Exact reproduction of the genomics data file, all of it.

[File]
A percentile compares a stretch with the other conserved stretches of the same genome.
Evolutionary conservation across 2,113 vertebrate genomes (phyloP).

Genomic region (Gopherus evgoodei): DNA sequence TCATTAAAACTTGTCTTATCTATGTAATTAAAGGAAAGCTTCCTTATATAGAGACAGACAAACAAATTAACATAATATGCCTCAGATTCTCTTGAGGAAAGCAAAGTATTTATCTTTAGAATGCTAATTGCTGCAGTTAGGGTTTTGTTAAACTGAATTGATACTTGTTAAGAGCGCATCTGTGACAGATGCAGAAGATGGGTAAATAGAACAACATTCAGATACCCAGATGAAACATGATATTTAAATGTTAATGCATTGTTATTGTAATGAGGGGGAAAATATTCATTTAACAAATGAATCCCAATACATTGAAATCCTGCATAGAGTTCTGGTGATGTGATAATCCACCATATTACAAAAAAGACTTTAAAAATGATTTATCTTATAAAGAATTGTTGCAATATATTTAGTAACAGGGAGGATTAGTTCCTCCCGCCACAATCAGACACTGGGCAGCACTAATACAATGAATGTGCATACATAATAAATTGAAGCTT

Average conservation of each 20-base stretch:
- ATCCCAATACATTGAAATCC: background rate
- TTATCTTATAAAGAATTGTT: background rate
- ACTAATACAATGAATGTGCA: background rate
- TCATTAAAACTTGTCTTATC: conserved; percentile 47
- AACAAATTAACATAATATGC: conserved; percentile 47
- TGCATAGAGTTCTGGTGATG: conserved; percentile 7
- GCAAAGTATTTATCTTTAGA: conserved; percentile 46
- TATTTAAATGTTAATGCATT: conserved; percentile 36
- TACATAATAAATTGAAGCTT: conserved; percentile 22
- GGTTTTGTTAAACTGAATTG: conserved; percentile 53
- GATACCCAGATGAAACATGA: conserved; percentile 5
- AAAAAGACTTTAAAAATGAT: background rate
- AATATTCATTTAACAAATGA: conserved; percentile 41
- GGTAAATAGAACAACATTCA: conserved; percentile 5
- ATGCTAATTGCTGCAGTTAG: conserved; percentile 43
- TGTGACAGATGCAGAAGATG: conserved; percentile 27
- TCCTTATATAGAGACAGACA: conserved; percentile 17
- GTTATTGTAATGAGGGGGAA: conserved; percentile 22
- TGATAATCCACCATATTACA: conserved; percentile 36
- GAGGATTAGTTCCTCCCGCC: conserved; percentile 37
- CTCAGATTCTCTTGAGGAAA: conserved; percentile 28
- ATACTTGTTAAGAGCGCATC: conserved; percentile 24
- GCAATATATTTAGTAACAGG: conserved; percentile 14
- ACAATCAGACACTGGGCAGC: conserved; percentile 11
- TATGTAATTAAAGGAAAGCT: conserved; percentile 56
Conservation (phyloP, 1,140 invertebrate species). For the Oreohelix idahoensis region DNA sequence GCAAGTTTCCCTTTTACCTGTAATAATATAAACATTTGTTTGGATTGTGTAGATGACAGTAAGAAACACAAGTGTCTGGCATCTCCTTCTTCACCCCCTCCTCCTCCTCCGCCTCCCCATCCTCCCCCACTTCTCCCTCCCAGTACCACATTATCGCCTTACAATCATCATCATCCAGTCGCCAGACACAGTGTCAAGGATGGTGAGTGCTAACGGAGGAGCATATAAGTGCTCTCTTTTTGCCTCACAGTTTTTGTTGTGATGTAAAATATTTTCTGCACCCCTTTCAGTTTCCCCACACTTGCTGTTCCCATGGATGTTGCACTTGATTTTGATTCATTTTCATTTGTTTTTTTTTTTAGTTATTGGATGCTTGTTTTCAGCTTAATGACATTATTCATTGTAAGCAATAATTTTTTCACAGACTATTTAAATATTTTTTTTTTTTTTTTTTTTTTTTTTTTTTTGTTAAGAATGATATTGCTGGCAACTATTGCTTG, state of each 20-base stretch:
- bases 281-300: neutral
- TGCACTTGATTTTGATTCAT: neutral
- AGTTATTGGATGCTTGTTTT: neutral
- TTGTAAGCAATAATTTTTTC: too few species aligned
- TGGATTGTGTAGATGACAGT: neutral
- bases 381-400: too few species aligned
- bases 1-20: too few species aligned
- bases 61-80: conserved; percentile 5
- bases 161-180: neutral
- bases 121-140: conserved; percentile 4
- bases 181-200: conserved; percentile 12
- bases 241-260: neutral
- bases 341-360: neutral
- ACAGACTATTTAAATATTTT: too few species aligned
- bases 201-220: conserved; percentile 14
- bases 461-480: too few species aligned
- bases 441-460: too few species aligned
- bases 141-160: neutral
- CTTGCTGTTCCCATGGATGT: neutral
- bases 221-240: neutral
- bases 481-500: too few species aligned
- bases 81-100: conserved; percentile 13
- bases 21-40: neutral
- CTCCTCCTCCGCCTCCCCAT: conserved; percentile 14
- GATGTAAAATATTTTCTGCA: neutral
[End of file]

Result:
A percentile compares a stretch with the other conserved stretches of the same genome.
Evolutionary conservation across 2,113 vertebrate genomes (phyloP).

Genomic region (Gopherus evgoodei): DNA sequence TCATTAAAACTTGTCTTATCTATGTAATTAAAGGAAAGCTTCCTTATATAGAGACAGACAAACAAATTAACATAATATGCCTCAGATTCTCTTGAGGAAAGCAAAGTATTTATCTTTAGAATGCTAATTGCTGCAGTTAGGGTTTTGTTAAACTGAATTGATACTTGTTAAGAGCGCATCTGTGACAGATGCAGAAGATGGGTAAATAGAACAACATTCAGATACCCAGATGAAACATGATATTTAAATGTTAATGCATTGTTATTGTAATGAGGGGGAAAATATTCATTTAACAAATGAATCCCAATACATTGAAATCCTGCATAGAGTTCTGGTGATGTGATAATCCACCATATTACAAAAAAGACTTTAAAAATGATTTATCTTATAAAGAATTGTTGCAATATATTTAGTAACAGGGAGGATTAGTTCCTCCCGCCACAATCAGACACTGGGCAGCACTAATACAATGAATGTGCATACATAATAAATTGAAGCTT

Average conservation of each 20-base stretch:
- ATCCCAATACATTGAAATCC: background rate
- TTATCTTATAAAGAATTGTT: background rate
- ACTAATACAATGAATGTGCA: background rate
- TCATTAAAACTTGTCTTATC: conserved; percentile 47
- AACAAATTAACATAATATGC: conserved; percentile 47
- TGCATAGAGTTCTGGTGATG: conserved; percentile 7
- GCAAAGTATTTATCTTTAGA: conserved; percentile 46
- TATTTAAATGTTAATGCATT: conserved; percentile 36
- TACATAATAAATTGAAGCTT: conserved; percentile 22
- GGTTTTGTTAAACTGAATTG: conserved; percentile 53
- GATACCCAGATGAAACATGA: conserved; percentile 5
- AAAAAGACTTTAAAAATGAT: background rate
- AATATTCATTTAACAAATGA: conserved; percentile 41
- GGTAAATAGAACAACATTCA: conserved; percentile 5
- ATGCTAATTGCTGCAGTTAG: conserved; percentile 43
- TGTGACAGATGCAGAAGATG: conserved; percentile 27
- TCCTTATATAGAGACAGACA: conserved; percentile 17
- GTTATTGTAATGAGGGGGAA: conserved; percentile 22
- TGATAATCCACCATATTACA: conserved; percentile 36
- GAGGATTAGTTCCTCCCGCC: conserved; percentile 37
- CTCAGATTCTCTTGAGGAAA: conserved; percentile 28
- ATACTTGTTAAGAGCGCATC: conserved; percentile 24
- GCAATATATTTAGTAACAGG: conserved; percentile 14
- ACAATCAGACACTGGGCAGC: conserved; percentile 11
- TATGTAATTAAAGGAAAGCT: conserved; percentile 56
Conservation (phyloP, 1,140 invertebrate species). For the Oreohelix idahoensis region DNA sequence GCAAGTTTCCCTTTTACCTGTAATAATATAAACATTTGTTTGGATTGTGTAGATGACAGTAAGAAACACAAGTGTCTGGCATCTCCTTCTTCACCCCCTCCTCCTCCTCCGCCTCCCCATCCTCCCCCACTTCTCCCTCCCAGTACCACATTATCGCCTTACAATCATCATCATCCAGTCGCCAGACACAGTGTCAAGGATGGTGAGTGCTAACGGAGGAGCATATAAGTGCTCTCTTTTTGCCTCACAGTTTTTGTTGTGATGTAAAATATTTTCTGCACCCCTTTCAGTTTCCCCACACTTGCTGTTCCCATGGATGTTGCACTTGATTTTGATTCATTTTCATTTGTTTTTTTTTTTAGTTATTGGATGCTTGTTTTCAGCTTAATGACATTATTCATTGTAAGCAATAATTTTTTCACAGACTATTTAAATATTTTTTTTTTTTTTTTTTTTTTTTTTTTTTTGTTAAGAATGATATTGCTGGCAACTATTGCTTG, state of each 20-base stretch:
- bases 281-300: neutral
- TGCACTTGATTTTGATTCAT: neutral
- AGTTATTGGATGCTTGTTTT: neutral
- TTGTAAGCAATAATTTTTTC: too few species aligned
- TGGATTGTGTAGATGACAGT: neutral
- bases 381-400: too few species aligned
- bases 1-20: too few species aligned
- bases 61-80: conserved; percentile 5
- bases 161-180: neutral
- bases 121-140: conserved; percentile 4
- bases 181-200: conserved; percentile 12
- bases 241-260: neutral
- bases 341-360: neutral
- ACAGACTATTTAAATATTTT: too few species aligned
- bases 201-220: conserved; percentile 14
- bases 461-480: too few species aligned
- bases 441-460: too few species aligned
- bases 141-160: neutral
- CTTGCTGTTCCCATGGATGT: neutral
- bases 221-240: neutral
- bases 481-500: too few species aligned
- bases 81-100: conserved; percentile 13
- bases 21-40: neutral
- CTCCTCCTCCGCCTCCCCAT: conserved; percentile 14
- GATGTAAAATATTTTCTGCA: neutral